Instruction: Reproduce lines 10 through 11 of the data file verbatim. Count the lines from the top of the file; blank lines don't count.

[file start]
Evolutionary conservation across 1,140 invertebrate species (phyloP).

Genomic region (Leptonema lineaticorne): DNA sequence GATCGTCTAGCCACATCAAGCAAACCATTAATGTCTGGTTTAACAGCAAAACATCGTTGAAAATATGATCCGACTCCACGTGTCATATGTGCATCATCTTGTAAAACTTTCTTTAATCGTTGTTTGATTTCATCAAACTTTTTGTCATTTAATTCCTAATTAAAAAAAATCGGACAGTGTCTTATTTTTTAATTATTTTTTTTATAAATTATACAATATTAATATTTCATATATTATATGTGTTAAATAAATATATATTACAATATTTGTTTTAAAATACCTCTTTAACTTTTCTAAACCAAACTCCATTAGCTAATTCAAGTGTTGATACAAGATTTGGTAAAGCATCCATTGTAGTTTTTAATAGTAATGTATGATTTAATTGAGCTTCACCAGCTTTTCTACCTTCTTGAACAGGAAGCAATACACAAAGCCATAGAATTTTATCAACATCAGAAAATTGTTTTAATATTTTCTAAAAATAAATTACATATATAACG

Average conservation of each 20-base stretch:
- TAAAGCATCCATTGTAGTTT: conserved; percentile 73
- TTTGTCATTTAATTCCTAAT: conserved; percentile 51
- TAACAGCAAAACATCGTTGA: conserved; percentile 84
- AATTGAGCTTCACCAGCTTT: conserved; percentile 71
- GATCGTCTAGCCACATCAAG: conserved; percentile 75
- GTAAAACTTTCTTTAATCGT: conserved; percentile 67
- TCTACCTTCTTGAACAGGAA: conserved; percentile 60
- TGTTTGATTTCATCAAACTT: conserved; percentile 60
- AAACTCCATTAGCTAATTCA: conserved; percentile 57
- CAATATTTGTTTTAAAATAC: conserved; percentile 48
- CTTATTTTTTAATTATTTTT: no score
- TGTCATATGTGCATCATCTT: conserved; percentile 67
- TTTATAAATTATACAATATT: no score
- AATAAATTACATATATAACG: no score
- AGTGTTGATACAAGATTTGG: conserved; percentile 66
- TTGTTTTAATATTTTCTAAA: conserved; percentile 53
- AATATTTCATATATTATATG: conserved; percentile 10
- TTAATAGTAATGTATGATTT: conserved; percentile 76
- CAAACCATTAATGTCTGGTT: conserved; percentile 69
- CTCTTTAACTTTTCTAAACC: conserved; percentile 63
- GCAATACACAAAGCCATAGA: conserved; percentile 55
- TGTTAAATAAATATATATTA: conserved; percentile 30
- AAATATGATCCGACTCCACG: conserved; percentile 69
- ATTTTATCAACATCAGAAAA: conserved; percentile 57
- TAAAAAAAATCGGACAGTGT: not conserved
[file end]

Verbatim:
- TCTACCTTCTTGAACAGGAA: conserved; percentile 60
- TGTTTGATTTCATCAAACTT: conserved; percentile 60